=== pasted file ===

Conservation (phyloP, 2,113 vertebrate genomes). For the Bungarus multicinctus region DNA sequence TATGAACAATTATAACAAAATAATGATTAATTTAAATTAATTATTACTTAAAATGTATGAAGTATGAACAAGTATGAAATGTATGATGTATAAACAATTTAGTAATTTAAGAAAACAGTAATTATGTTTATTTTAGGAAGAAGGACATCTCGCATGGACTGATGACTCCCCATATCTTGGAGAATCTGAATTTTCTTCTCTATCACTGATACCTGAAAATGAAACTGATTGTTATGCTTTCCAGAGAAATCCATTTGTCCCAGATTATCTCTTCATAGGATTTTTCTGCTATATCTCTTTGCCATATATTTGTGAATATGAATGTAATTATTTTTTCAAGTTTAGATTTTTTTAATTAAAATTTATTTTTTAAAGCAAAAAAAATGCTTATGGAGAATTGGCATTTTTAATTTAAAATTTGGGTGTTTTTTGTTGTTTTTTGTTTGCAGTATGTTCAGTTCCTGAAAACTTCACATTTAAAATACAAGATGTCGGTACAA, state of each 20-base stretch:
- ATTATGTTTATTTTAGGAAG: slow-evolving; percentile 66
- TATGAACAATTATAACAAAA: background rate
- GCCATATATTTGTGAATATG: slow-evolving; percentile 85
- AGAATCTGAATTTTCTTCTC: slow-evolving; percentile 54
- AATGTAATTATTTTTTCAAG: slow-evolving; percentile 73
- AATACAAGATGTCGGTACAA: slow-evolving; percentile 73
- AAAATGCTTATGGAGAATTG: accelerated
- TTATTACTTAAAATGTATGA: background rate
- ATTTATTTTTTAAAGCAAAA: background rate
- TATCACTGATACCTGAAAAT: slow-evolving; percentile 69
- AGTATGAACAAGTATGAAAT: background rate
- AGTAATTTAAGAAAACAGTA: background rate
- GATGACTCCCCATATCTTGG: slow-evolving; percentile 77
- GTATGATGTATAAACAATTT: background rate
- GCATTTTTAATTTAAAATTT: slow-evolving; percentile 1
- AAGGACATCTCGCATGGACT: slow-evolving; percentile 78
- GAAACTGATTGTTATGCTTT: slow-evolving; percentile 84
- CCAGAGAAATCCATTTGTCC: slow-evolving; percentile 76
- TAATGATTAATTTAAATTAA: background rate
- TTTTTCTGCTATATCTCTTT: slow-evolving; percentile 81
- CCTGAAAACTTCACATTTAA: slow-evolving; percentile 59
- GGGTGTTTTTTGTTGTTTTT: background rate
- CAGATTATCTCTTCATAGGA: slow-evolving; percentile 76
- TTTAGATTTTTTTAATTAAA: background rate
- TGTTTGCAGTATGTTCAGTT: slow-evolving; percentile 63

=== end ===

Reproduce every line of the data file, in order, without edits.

Conservation (phyloP, 2,113 vertebrate genomes). For the Bungarus multicinctus region DNA sequence TATGAACAATTATAACAAAATAATGATTAATTTAAATTAATTATTACTTAAAATGTATGAAGTATGAACAAGTATGAAATGTATGATGTATAAACAATTTAGTAATTTAAGAAAACAGTAATTATGTTTATTTTAGGAAGAAGGACATCTCGCATGGACTGATGACTCCCCATATCTTGGAGAATCTGAATTTTCTTCTCTATCACTGATACCTGAAAATGAAACTGATTGTTATGCTTTCCAGAGAAATCCATTTGTCCCAGATTATCTCTTCATAGGATTTTTCTGCTATATCTCTTTGCCATATATTTGTGAATATGAATGTAATTATTTTTTCAAGTTTAGATTTTTTTAATTAAAATTTATTTTTTAAAGCAAAAAAAATGCTTATGGAGAATTGGCATTTTTAATTTAAAATTTGGGTGTTTTTTGTTGTTTTTTGTTTGCAGTATGTTCAGTTCCTGAAAACTTCACATTTAAAATACAAGATGTCGGTACAA, state of each 20-base stretch:
- ATTATGTTTATTTTAGGAAG: slow-evolving; percentile 66
- TATGAACAATTATAACAAAA: background rate
- GCCATATATTTGTGAATATG: slow-evolving; percentile 85
- AGAATCTGAATTTTCTTCTC: slow-evolving; percentile 54
- AATGTAATTATTTTTTCAAG: slow-evolving; percentile 73
- AATACAAGATGTCGGTACAA: slow-evolving; percentile 73
- AAAATGCTTATGGAGAATTG: accelerated
- TTATTACTTAAAATGTATGA: background rate
- ATTTATTTTTTAAAGCAAAA: background rate
- TATCACTGATACCTGAAAAT: slow-evolving; percentile 69
- AGTATGAACAAGTATGAAAT: background rate
- AGTAATTTAAGAAAACAGTA: background rate
- GATGACTCCCCATATCTTGG: slow-evolving; percentile 77
- GTATGATGTATAAACAATTT: background rate
- GCATTTTTAATTTAAAATTT: slow-evolving; percentile 1
- AAGGACATCTCGCATGGACT: slow-evolving; percentile 78
- GAAACTGATTGTTATGCTTT: slow-evolving; percentile 84
- CCAGAGAAATCCATTTGTCC: slow-evolving; percentile 76
- TAATGATTAATTTAAATTAA: background rate
- TTTTTCTGCTATATCTCTTT: slow-evolving; percentile 81
- CCTGAAAACTTCACATTTAA: slow-evolving; percentile 59
- GGGTGTTTTTTGTTGTTTTT: background rate
- CAGATTATCTCTTCATAGGA: slow-evolving; percentile 76
- TTTAGATTTTTTTAATTAAA: background rate
- TGTTTGCAGTATGTTCAGTT: slow-evolving; percentile 63